There isn't enough information. How long after the crash was the breathalyzer administered? (Example might be driver goes off the road, passenger is killed, and crash scene is found 2 hours later by a passerby.) Was it administered a couple of hours later because the crash victims had to be rushed to the hospital?
A person is driving and has a medical issue that kills them and then has a crash is the ONLY death we should accept on our roads. Everything else was preventable in some way, shape or form.
hwybear wrote:A person is driving and has a medical issue that kills them and then has a crash is the ONLY death we should accept on our roads. Everything else was preventable in some way, shape or form.
Not necessarily by more policing and harsher laws and punishments. Whatever happened to proper driver training and BETTER not MORE laws.
"Bad laws are the worst sort of tyranny." - Edmund Burke"
"Never forget that everything Hitler did in Germany was legal" - MLK Jr.
3) Now they're introducing harsh penalties for people that are perfectly capable of driving (at least when it comes to the blood alcohol content).
I had to be a "test subject" when I took the breath course. I was in the "warn" range at 65mgs.....I could not walk straight and I felt like taking a big ole nap.
The penalties are far from harsh!
Pretty simple to alternate/take turns at being a DD with friends. I would rather pay a $30 cab than take someone's life as my reaction time has been compensated.
Just got home....615am....we did just over 2 hours of RIDE last night, about 300 vehicles...not one........NOT ONE test conducted. There were several DD's and a couple cabs go thru. That to me is a good night!
I've tried to understand where this burgeoning nanny-state mentality is coming from. Then I read this article in the Toronto Star.
Could this whole phenomenon/mentality of "helicopter parenting," where parents obsessively hover over everything their kids do, have been a contributing factor to the demands for a nanny state, and some of the laws like we have now? Now that the "helicopter parents" have had to let their kids go off to university and become adults, are they still trying to obsessively babysit their children by way of an overprotective government?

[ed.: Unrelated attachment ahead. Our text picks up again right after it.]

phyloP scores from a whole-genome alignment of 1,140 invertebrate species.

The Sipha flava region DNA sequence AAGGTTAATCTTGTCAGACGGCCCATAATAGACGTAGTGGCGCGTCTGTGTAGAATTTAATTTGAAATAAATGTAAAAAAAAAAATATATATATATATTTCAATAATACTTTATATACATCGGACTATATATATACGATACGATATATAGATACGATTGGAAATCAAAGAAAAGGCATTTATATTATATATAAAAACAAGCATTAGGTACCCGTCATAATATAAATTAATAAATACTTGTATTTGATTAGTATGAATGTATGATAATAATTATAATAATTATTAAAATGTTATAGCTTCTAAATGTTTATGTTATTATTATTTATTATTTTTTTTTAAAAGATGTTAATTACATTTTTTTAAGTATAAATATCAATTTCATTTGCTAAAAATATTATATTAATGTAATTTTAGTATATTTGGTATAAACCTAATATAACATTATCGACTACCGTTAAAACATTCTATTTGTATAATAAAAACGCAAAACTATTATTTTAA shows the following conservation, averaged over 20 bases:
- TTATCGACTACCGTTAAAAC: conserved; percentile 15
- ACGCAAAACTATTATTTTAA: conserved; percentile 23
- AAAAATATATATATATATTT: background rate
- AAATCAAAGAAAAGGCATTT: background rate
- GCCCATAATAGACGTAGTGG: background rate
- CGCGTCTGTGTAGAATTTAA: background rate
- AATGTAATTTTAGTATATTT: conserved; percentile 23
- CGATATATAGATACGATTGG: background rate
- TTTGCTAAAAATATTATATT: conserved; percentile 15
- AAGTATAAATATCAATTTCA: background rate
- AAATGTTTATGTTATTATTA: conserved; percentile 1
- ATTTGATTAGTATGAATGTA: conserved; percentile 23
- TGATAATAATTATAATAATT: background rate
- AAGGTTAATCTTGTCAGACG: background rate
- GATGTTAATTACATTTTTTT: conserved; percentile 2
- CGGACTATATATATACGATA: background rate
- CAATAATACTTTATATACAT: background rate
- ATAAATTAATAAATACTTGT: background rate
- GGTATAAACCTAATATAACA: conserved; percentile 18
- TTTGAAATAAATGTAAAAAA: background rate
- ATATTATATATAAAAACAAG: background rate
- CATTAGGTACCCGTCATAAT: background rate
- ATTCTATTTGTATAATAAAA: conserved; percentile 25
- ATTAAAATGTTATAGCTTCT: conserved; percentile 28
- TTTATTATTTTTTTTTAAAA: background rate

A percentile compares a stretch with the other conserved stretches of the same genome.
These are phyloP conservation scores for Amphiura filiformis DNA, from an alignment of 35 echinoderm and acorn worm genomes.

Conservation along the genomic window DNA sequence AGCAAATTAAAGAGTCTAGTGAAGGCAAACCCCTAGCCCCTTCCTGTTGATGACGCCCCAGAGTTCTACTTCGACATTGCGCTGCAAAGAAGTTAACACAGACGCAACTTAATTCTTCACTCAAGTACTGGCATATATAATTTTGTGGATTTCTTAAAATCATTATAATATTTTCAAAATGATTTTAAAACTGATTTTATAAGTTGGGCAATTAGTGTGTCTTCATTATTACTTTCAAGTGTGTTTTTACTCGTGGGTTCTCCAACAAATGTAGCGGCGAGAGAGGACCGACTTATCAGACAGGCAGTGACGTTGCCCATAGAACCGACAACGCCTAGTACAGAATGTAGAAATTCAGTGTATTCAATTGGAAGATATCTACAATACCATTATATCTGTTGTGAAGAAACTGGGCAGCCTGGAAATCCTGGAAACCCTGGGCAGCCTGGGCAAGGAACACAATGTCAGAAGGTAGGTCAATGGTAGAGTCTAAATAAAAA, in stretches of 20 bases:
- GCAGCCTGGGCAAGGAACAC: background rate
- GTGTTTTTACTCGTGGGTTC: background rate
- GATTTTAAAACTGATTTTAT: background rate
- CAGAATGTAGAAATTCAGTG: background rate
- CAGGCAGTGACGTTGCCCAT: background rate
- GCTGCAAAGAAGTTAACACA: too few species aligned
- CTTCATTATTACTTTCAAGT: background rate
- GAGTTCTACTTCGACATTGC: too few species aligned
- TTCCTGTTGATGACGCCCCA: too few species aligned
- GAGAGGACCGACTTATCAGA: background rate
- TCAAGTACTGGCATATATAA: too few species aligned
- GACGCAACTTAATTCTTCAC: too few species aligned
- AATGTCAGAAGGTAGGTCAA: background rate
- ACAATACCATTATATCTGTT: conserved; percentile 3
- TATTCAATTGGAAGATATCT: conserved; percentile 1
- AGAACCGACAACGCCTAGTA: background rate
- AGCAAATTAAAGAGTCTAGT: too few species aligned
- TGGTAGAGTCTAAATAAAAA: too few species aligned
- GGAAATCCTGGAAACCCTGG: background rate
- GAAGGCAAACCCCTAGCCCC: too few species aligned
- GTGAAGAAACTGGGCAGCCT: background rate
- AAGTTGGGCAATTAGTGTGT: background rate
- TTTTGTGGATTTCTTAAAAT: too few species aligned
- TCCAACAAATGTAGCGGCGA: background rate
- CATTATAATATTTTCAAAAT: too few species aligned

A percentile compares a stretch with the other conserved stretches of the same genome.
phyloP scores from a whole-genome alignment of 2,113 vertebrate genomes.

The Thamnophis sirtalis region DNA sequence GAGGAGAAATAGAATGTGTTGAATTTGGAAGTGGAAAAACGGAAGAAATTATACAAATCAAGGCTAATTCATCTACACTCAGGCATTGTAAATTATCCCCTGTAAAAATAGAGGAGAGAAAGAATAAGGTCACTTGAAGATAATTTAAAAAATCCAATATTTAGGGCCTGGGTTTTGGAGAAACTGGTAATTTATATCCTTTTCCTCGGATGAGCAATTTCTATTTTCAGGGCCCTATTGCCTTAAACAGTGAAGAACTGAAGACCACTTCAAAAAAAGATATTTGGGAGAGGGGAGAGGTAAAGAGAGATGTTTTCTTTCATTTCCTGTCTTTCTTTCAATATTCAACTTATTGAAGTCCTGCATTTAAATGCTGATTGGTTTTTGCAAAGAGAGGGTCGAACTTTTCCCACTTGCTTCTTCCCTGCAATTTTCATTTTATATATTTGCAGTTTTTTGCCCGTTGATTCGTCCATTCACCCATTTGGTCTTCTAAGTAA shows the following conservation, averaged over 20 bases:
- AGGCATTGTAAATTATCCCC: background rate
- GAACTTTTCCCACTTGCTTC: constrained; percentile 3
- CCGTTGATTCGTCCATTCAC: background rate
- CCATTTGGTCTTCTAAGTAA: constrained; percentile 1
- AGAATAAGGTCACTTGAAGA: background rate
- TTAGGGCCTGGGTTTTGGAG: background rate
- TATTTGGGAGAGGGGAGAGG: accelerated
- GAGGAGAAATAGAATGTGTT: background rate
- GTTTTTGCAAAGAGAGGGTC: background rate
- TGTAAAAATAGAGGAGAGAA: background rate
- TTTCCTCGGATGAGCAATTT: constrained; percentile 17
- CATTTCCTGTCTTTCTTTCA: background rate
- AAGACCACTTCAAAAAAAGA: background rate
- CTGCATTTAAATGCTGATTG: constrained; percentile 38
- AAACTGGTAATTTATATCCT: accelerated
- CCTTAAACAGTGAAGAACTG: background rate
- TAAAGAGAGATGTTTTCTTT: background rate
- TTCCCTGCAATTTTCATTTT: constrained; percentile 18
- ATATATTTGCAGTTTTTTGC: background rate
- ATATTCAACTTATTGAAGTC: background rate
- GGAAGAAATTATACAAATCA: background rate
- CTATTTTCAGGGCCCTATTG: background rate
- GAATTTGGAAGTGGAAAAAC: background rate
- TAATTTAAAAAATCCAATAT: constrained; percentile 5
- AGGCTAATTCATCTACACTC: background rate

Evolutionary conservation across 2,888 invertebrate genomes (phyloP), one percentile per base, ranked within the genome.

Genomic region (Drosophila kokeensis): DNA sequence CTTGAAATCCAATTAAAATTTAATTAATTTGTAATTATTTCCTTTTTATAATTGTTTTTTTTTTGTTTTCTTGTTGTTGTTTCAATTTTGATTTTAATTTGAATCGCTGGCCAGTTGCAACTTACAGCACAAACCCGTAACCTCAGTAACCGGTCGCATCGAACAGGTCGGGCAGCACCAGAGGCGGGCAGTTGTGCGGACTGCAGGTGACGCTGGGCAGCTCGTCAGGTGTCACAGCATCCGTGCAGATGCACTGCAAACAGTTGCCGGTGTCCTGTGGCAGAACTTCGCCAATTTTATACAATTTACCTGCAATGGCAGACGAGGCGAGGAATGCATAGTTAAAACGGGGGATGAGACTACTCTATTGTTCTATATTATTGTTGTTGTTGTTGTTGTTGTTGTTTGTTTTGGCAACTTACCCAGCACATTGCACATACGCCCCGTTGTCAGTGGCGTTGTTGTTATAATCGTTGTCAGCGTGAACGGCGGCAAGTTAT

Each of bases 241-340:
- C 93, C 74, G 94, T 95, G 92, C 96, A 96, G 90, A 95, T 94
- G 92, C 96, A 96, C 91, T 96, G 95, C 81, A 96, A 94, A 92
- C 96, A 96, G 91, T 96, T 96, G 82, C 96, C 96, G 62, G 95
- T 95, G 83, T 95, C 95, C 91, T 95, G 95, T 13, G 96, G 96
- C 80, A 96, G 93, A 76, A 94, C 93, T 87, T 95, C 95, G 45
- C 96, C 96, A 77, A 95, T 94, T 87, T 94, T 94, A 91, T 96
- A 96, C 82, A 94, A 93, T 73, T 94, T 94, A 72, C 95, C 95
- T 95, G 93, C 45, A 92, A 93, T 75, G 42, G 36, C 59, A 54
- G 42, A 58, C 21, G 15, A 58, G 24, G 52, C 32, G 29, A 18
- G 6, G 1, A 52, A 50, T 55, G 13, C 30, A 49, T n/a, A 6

Remember when the news reported something outrageous or stupid, people would react with the old saying "There outta be a law against that!" Now that same group can start online petitions, blogs or posts, send well placed emails and through the electronic marvel that is the internet, swamp an MPP with a "grass roots" movement for legislative change. They can even take over (former) reputable advocacy groups like MADD.
The grass roots lobbyist can achieve with a keyboard what drug companies pay millions for - clout. And the formula they use is:
children + safety = good laws.
The approach is benevolent prevention. Dissent cannot be tolerated. After all we're talking about the safety of our children! Are you against children? No of course not, therefore we can count on your support, right?
Those who would give up Essential Liberty
to purchase a little Temporary Safety,
deserve neither Liberty nor Safety.
I use to laugh at Americans who forgot Ben Franklin's words. How could they let the last 8 years happen? Were they sleeping? I don't laugh anymore. I live in Ontario.
Boy, and you wonder why so many people come here to fight tickets.....all the new laws will have officers flipping through a digital copy on the in-cruiser laptop....."I know this guy is guilty of something, hhmmmm, there it is, chewing gum while rubbing his stomach and breathing while driving, let see, 1 plus wow, carry the 7 and fine = university tuition for five years, that'll fix that him".